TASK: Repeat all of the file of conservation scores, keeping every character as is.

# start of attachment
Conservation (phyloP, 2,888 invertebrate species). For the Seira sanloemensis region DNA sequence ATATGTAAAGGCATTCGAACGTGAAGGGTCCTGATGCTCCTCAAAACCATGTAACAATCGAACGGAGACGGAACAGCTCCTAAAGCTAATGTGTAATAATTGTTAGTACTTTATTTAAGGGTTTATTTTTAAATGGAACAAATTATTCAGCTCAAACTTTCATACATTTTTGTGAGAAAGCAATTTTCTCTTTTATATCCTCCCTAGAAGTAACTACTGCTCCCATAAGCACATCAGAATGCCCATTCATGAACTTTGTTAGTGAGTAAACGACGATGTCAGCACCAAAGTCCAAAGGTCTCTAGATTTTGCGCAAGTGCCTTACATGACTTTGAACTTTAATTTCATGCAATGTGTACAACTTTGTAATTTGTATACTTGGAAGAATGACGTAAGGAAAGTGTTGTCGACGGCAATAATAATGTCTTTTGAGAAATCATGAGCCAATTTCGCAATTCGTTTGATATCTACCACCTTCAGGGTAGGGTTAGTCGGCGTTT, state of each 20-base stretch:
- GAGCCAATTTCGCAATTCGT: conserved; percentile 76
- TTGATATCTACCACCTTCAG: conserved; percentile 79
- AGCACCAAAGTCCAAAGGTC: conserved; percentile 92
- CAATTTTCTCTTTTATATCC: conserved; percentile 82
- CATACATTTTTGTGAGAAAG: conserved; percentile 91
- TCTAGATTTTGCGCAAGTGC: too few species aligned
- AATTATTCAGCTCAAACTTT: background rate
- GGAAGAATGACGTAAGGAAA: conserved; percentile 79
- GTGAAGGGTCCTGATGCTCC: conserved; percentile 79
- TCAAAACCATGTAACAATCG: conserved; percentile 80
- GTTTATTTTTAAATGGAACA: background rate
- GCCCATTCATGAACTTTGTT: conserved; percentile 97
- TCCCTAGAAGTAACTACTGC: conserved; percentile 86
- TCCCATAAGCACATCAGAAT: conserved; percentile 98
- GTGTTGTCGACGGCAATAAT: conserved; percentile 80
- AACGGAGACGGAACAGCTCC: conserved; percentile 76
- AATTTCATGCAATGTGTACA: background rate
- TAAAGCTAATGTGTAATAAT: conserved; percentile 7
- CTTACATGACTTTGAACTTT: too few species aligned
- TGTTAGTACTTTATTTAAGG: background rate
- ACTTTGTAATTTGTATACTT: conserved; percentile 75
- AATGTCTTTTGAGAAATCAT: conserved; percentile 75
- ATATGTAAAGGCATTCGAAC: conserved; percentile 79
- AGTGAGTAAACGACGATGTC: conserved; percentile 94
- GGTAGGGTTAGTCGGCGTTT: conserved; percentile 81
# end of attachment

Conservation (phyloP, 2,888 invertebrate species). For the Seira sanloemensis region DNA sequence ATATGTAAAGGCATTCGAACGTGAAGGGTCCTGATGCTCCTCAAAACCATGTAACAATCGAACGGAGACGGAACAGCTCCTAAAGCTAATGTGTAATAATTGTTAGTACTTTATTTAAGGGTTTATTTTTAAATGGAACAAATTATTCAGCTCAAACTTTCATACATTTTTGTGAGAAAGCAATTTTCTCTTTTATATCCTCCCTAGAAGTAACTACTGCTCCCATAAGCACATCAGAATGCCCATTCATGAACTTTGTTAGTGAGTAAACGACGATGTCAGCACCAAAGTCCAAAGGTCTCTAGATTTTGCGCAAGTGCCTTACATGACTTTGAACTTTAATTTCATGCAATGTGTACAACTTTGTAATTTGTATACTTGGAAGAATGACGTAAGGAAAGTGTTGTCGACGGCAATAATAATGTCTTTTGAGAAATCATGAGCCAATTTCGCAATTCGTTTGATATCTACCACCTTCAGGGTAGGGTTAGTCGGCGTTT, state of each 20-base stretch:
- GAGCCAATTTCGCAATTCGT: conserved; percentile 76
- TTGATATCTACCACCTTCAG: conserved; percentile 79
- AGCACCAAAGTCCAAAGGTC: conserved; percentile 92
- CAATTTTCTCTTTTATATCC: conserved; percentile 82
- CATACATTTTTGTGAGAAAG: conserved; percentile 91
- TCTAGATTTTGCGCAAGTGC: too few species aligned
- AATTATTCAGCTCAAACTTT: background rate
- GGAAGAATGACGTAAGGAAA: conserved; percentile 79
- GTGAAGGGTCCTGATGCTCC: conserved; percentile 79
- TCAAAACCATGTAACAATCG: conserved; percentile 80
- GTTTATTTTTAAATGGAACA: background rate
- GCCCATTCATGAACTTTGTT: conserved; percentile 97
- TCCCTAGAAGTAACTACTGC: conserved; percentile 86
- TCCCATAAGCACATCAGAAT: conserved; percentile 98
- GTGTTGTCGACGGCAATAAT: conserved; percentile 80
- AACGGAGACGGAACAGCTCC: conserved; percentile 76
- AATTTCATGCAATGTGTACA: background rate
- TAAAGCTAATGTGTAATAAT: conserved; percentile 7
- CTTACATGACTTTGAACTTT: too few species aligned
- TGTTAGTACTTTATTTAAGG: background rate
- ACTTTGTAATTTGTATACTT: conserved; percentile 75
- AATGTCTTTTGAGAAATCAT: conserved; percentile 75
- ATATGTAAAGGCATTCGAAC: conserved; percentile 79
- AGTGAGTAAACGACGATGTC: conserved; percentile 94
- GGTAGGGTTAGTCGGCGTTT: conserved; percentile 81